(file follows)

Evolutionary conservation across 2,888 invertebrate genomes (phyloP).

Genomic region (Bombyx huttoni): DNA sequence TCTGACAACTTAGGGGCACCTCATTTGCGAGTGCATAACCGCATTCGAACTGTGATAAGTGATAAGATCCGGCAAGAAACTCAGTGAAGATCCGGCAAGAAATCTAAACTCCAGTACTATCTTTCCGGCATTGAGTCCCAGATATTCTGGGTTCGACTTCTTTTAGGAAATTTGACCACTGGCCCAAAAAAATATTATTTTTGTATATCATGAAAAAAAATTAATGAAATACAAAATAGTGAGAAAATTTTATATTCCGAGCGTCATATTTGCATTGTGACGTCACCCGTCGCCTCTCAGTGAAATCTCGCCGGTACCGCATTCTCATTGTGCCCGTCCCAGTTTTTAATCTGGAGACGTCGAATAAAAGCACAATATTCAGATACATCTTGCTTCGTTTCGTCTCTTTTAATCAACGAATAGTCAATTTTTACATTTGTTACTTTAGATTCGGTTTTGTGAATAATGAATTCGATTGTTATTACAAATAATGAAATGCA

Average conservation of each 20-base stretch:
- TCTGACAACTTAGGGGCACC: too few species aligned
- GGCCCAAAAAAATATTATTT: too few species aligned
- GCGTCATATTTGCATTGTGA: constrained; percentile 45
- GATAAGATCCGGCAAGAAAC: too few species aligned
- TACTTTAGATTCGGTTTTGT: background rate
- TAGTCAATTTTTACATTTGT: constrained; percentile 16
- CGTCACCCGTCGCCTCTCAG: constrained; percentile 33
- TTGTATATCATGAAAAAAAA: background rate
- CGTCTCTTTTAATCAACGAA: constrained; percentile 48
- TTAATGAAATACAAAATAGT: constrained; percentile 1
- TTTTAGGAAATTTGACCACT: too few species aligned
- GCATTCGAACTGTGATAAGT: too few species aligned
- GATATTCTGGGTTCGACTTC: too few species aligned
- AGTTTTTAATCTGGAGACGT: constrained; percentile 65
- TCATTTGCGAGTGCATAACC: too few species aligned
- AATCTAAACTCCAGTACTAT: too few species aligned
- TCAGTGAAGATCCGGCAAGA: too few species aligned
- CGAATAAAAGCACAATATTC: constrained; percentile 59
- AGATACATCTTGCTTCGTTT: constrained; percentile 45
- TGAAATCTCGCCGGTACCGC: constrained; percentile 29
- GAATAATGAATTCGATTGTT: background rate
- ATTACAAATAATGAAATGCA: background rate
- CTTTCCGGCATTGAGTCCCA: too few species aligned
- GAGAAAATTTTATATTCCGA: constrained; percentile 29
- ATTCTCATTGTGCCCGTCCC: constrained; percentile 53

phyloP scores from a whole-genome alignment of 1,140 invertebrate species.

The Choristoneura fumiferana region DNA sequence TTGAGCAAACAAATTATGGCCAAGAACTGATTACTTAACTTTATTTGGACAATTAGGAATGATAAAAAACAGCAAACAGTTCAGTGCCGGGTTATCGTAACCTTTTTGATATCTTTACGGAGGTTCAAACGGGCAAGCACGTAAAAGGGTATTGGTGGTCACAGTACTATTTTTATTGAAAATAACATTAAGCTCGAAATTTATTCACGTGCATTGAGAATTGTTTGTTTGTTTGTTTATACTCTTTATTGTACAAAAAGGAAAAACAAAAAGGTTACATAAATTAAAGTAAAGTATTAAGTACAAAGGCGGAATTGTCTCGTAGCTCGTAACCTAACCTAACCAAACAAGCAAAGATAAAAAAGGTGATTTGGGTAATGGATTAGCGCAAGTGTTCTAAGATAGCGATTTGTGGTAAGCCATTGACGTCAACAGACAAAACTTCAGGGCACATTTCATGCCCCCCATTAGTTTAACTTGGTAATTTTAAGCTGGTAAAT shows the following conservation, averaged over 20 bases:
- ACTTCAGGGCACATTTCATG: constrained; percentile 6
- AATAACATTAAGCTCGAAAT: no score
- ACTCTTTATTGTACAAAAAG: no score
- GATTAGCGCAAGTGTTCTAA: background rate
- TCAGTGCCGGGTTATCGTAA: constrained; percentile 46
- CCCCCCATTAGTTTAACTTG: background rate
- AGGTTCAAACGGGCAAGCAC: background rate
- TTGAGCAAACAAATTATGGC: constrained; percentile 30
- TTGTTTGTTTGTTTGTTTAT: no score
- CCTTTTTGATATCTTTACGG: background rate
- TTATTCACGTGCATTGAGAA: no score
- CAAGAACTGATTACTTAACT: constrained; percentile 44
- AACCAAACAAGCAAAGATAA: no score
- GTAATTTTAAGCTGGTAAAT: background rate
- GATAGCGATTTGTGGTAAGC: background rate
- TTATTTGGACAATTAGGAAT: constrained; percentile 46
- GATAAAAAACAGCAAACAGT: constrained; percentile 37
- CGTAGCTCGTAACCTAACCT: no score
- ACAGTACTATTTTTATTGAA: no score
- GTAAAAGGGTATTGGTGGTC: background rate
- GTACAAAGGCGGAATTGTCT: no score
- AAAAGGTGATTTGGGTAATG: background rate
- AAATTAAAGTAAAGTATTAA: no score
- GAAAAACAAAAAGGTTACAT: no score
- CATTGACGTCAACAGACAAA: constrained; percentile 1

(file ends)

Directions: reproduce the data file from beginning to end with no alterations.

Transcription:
Evolutionary conservation across 2,888 invertebrate genomes (phyloP).

Genomic region (Bombyx huttoni): DNA sequence TCTGACAACTTAGGGGCACCTCATTTGCGAGTGCATAACCGCATTCGAACTGTGATAAGTGATAAGATCCGGCAAGAAACTCAGTGAAGATCCGGCAAGAAATCTAAACTCCAGTACTATCTTTCCGGCATTGAGTCCCAGATATTCTGGGTTCGACTTCTTTTAGGAAATTTGACCACTGGCCCAAAAAAATATTATTTTTGTATATCATGAAAAAAAATTAATGAAATACAAAATAGTGAGAAAATTTTATATTCCGAGCGTCATATTTGCATTGTGACGTCACCCGTCGCCTCTCAGTGAAATCTCGCCGGTACCGCATTCTCATTGTGCCCGTCCCAGTTTTTAATCTGGAGACGTCGAATAAAAGCACAATATTCAGATACATCTTGCTTCGTTTCGTCTCTTTTAATCAACGAATAGTCAATTTTTACATTTGTTACTTTAGATTCGGTTTTGTGAATAATGAATTCGATTGTTATTACAAATAATGAAATGCA

Average conservation of each 20-base stretch:
- TCTGACAACTTAGGGGCACC: too few species aligned
- GGCCCAAAAAAATATTATTT: too few species aligned
- GCGTCATATTTGCATTGTGA: constrained; percentile 45
- GATAAGATCCGGCAAGAAAC: too few species aligned
- TACTTTAGATTCGGTTTTGT: background rate
- TAGTCAATTTTTACATTTGT: constrained; percentile 16
- CGTCACCCGTCGCCTCTCAG: constrained; percentile 33
- TTGTATATCATGAAAAAAAA: background rate
- CGTCTCTTTTAATCAACGAA: constrained; percentile 48
- TTAATGAAATACAAAATAGT: constrained; percentile 1
- TTTTAGGAAATTTGACCACT: too few species aligned
- GCATTCGAACTGTGATAAGT: too few species aligned
- GATATTCTGGGTTCGACTTC: too few species aligned
- AGTTTTTAATCTGGAGACGT: constrained; percentile 65
- TCATTTGCGAGTGCATAACC: too few species aligned
- AATCTAAACTCCAGTACTAT: too few species aligned
- TCAGTGAAGATCCGGCAAGA: too few species aligned
- CGAATAAAAGCACAATATTC: constrained; percentile 59
- AGATACATCTTGCTTCGTTT: constrained; percentile 45
- TGAAATCTCGCCGGTACCGC: constrained; percentile 29
- GAATAATGAATTCGATTGTT: background rate
- ATTACAAATAATGAAATGCA: background rate
- CTTTCCGGCATTGAGTCCCA: too few species aligned
- GAGAAAATTTTATATTCCGA: constrained; percentile 29
- ATTCTCATTGTGCCCGTCCC: constrained; percentile 53

phyloP scores from a whole-genome alignment of 1,140 invertebrate species.

The Choristoneura fumiferana region DNA sequence TTGAGCAAACAAATTATGGCCAAGAACTGATTACTTAACTTTATTTGGACAATTAGGAATGATAAAAAACAGCAAACAGTTCAGTGCCGGGTTATCGTAACCTTTTTGATATCTTTACGGAGGTTCAAACGGGCAAGCACGTAAAAGGGTATTGGTGGTCACAGTACTATTTTTATTGAAAATAACATTAAGCTCGAAATTTATTCACGTGCATTGAGAATTGTTTGTTTGTTTGTTTATACTCTTTATTGTACAAAAAGGAAAAACAAAAAGGTTACATAAATTAAAGTAAAGTATTAAGTACAAAGGCGGAATTGTCTCGTAGCTCGTAACCTAACCTAACCAAACAAGCAAAGATAAAAAAGGTGATTTGGGTAATGGATTAGCGCAAGTGTTCTAAGATAGCGATTTGTGGTAAGCCATTGACGTCAACAGACAAAACTTCAGGGCACATTTCATGCCCCCCATTAGTTTAACTTGGTAATTTTAAGCTGGTAAAT shows the following conservation, averaged over 20 bases:
- ACTTCAGGGCACATTTCATG: constrained; percentile 6
- AATAACATTAAGCTCGAAAT: no score
- ACTCTTTATTGTACAAAAAG: no score
- GATTAGCGCAAGTGTTCTAA: background rate
- TCAGTGCCGGGTTATCGTAA: constrained; percentile 46
- CCCCCCATTAGTTTAACTTG: background rate
- AGGTTCAAACGGGCAAGCAC: background rate
- TTGAGCAAACAAATTATGGC: constrained; percentile 30
- TTGTTTGTTTGTTTGTTTAT: no score
- CCTTTTTGATATCTTTACGG: background rate
- TTATTCACGTGCATTGAGAA: no score
- CAAGAACTGATTACTTAACT: constrained; percentile 44
- AACCAAACAAGCAAAGATAA: no score
- GTAATTTTAAGCTGGTAAAT: background rate
- GATAGCGATTTGTGGTAAGC: background rate
- TTATTTGGACAATTAGGAAT: constrained; percentile 46
- GATAAAAAACAGCAAACAGT: constrained; percentile 37
- CGTAGCTCGTAACCTAACCT: no score
- ACAGTACTATTTTTATTGAA: no score
- GTAAAAGGGTATTGGTGGTC: background rate
- GTACAAAGGCGGAATTGTCT: no score
- AAAAGGTGATTTGGGTAATG: background rate
- AAATTAAAGTAAAGTATTAA: no score
- GAAAAACAAAAAGGTTACAT: no score
- CATTGACGTCAACAGACAAA: constrained; percentile 1